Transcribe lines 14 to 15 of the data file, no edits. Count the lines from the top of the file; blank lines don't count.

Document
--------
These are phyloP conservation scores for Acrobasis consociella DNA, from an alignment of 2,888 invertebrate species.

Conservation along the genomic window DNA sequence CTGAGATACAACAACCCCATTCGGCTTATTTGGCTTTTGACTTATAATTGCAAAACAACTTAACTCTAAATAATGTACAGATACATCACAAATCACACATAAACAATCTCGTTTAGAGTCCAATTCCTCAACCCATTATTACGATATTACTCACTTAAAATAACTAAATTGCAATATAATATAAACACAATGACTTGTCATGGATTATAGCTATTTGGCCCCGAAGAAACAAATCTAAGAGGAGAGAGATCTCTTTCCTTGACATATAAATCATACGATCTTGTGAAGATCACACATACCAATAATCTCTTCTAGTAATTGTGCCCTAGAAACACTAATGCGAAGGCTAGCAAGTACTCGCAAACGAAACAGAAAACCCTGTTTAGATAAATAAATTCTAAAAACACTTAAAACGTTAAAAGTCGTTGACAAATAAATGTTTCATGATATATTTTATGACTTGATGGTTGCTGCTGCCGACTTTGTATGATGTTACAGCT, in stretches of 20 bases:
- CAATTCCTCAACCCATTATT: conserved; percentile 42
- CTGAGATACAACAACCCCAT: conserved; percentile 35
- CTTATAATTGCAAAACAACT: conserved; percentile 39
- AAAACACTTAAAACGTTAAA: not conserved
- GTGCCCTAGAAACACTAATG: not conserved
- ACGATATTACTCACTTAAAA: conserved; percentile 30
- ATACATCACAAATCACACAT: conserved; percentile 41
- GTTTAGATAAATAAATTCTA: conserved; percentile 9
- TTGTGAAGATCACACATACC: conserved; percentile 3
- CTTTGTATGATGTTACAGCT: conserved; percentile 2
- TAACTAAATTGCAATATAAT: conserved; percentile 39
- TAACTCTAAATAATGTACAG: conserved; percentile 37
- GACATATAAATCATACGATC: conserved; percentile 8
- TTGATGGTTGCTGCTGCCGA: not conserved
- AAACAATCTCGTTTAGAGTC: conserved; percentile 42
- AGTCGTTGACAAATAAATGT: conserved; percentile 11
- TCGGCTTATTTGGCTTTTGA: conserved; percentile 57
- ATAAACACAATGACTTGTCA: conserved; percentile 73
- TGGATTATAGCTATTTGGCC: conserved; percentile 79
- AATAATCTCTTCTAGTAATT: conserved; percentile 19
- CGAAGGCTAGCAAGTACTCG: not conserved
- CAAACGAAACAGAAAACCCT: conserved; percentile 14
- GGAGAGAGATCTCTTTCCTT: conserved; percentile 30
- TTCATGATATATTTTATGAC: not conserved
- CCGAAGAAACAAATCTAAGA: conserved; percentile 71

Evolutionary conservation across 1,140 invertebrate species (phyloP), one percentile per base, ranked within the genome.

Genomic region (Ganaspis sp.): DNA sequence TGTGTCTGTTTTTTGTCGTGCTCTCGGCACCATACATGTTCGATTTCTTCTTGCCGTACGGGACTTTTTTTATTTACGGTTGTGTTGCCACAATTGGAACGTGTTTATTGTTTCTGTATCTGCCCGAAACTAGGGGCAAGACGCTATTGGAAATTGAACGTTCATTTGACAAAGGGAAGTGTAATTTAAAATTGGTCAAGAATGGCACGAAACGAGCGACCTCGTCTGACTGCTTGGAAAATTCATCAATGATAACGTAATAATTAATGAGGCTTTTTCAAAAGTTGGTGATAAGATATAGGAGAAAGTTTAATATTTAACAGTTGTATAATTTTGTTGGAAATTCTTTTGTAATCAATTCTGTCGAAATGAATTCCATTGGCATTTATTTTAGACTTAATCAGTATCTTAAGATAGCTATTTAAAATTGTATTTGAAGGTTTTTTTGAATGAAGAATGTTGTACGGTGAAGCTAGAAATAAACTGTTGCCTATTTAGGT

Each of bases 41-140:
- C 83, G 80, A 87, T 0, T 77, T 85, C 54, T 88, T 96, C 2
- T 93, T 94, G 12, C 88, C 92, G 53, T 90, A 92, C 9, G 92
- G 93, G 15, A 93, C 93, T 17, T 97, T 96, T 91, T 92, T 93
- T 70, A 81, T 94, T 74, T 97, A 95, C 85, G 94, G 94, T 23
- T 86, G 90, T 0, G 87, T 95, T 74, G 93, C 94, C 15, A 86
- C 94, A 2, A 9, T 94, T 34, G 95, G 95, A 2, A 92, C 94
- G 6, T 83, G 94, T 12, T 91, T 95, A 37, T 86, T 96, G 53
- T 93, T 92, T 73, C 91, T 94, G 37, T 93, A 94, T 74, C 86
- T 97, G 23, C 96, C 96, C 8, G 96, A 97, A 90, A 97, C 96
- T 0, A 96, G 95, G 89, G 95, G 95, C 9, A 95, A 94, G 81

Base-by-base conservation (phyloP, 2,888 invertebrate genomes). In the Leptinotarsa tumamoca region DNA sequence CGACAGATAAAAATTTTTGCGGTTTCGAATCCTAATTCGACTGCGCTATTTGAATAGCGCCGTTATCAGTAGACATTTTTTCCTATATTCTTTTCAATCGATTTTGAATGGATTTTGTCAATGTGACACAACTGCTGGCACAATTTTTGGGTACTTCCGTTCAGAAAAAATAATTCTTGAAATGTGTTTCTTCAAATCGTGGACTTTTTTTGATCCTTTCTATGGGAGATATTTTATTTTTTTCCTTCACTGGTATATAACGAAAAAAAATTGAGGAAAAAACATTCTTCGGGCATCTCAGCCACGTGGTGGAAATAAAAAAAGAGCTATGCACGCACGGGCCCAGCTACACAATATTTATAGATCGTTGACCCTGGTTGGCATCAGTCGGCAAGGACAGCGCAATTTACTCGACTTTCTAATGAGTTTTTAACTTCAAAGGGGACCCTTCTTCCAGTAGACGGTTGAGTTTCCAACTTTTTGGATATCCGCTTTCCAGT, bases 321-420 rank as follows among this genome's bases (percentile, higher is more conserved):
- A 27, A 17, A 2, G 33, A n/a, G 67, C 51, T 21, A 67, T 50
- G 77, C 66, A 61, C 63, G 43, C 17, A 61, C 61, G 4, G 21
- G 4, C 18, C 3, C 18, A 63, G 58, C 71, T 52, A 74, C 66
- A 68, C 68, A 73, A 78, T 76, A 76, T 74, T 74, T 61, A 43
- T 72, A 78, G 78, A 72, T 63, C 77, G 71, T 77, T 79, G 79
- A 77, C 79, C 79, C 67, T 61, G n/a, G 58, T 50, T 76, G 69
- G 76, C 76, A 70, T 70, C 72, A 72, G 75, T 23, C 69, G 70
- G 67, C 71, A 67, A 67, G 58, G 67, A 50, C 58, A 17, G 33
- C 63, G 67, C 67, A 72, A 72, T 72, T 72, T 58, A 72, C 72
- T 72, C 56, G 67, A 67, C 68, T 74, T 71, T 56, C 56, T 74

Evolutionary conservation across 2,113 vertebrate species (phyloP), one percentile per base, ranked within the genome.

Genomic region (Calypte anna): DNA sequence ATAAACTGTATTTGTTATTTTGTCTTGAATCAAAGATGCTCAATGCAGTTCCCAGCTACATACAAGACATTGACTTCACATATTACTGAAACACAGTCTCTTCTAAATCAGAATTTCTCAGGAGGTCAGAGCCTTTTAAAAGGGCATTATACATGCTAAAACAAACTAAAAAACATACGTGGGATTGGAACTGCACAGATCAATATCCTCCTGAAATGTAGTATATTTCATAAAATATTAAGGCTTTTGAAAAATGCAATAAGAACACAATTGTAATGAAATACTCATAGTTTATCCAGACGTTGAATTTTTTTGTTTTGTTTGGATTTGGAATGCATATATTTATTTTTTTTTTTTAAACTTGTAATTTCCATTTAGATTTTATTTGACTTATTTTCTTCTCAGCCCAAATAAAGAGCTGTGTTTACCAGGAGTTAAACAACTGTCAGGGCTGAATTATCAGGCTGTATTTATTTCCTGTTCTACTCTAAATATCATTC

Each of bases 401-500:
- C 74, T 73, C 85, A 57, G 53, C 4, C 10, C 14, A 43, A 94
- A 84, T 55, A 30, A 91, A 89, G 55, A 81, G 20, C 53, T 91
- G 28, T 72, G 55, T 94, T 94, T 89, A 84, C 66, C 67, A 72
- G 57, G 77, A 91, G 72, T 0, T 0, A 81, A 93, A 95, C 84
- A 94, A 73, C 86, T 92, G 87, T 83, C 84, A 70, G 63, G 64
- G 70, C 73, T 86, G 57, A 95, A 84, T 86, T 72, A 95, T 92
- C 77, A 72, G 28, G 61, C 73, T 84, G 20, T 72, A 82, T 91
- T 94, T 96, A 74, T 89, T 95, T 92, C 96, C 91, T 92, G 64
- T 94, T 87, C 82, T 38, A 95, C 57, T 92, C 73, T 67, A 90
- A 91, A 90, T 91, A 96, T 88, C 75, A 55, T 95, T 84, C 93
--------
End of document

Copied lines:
- TAACTCTAAATAATGTACAG: conserved; percentile 37
- GACATATAAATCATACGATC: conserved; percentile 8